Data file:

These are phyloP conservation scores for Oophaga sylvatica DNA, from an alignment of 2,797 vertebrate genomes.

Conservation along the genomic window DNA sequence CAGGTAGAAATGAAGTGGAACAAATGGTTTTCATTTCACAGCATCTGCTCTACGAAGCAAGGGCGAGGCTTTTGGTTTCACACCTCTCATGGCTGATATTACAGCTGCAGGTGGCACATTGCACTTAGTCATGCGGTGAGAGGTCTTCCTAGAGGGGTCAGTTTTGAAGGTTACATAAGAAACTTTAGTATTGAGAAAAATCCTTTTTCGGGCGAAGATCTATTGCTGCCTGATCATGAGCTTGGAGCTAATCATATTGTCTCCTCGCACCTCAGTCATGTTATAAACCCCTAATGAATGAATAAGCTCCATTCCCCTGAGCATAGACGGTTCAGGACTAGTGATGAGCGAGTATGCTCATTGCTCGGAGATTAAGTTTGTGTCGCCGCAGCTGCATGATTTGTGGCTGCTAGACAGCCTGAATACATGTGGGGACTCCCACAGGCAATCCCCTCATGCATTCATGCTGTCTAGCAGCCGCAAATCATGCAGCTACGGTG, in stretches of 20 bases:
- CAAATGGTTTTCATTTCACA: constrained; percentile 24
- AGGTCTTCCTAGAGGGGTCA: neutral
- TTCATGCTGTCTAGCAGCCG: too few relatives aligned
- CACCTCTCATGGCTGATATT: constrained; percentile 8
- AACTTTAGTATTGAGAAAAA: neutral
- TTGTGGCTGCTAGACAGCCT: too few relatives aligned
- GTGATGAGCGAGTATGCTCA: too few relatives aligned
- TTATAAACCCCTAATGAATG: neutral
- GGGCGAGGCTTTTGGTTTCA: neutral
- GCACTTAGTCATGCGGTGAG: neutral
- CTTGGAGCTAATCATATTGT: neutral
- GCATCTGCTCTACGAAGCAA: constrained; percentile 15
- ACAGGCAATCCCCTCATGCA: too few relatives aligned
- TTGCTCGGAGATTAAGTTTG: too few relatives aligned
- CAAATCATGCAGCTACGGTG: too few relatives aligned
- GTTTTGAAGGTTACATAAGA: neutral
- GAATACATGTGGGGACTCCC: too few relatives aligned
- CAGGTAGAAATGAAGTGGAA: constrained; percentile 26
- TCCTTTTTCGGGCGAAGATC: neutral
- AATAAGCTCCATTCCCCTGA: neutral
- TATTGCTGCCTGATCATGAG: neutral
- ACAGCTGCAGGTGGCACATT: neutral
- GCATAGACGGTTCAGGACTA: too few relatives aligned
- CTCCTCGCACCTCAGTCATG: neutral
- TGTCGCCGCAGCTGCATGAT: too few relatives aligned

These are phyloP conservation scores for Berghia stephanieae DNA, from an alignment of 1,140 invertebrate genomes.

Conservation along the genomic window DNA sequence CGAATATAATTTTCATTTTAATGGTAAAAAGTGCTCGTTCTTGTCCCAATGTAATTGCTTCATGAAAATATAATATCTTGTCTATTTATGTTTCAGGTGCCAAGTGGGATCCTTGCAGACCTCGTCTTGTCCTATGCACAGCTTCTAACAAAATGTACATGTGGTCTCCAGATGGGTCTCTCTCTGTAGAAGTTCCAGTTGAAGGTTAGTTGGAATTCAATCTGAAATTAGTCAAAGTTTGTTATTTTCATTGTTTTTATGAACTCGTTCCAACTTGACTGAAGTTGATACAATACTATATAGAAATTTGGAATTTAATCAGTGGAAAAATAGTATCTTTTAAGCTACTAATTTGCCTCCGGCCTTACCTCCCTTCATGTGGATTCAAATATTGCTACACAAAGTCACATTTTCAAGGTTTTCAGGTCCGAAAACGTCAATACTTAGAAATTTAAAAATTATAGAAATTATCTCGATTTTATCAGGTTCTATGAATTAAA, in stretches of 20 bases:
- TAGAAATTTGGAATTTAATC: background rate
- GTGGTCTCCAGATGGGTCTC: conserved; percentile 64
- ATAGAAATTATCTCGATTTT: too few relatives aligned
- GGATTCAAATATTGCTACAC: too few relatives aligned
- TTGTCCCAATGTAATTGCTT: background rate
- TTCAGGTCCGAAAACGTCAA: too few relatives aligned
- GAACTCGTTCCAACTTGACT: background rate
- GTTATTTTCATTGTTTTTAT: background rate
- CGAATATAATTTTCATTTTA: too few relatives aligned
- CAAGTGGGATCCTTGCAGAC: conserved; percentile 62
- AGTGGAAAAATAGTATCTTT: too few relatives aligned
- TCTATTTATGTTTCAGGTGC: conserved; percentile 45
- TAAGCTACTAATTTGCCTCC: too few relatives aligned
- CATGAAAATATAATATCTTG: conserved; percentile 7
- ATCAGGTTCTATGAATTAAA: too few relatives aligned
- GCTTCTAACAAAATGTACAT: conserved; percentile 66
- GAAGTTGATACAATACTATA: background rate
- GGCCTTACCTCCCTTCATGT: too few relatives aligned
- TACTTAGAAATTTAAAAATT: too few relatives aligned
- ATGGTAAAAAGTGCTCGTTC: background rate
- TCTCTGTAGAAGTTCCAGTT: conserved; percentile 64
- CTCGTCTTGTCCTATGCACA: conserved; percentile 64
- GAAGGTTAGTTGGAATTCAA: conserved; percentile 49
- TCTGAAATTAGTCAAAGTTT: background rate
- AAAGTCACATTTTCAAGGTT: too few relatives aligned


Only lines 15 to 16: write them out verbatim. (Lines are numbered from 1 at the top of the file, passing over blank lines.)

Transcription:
- ACAGGCAATCCCCTCATGCA: too few relatives aligned
- TTGCTCGGAGATTAAGTTTG: too few relatives aligned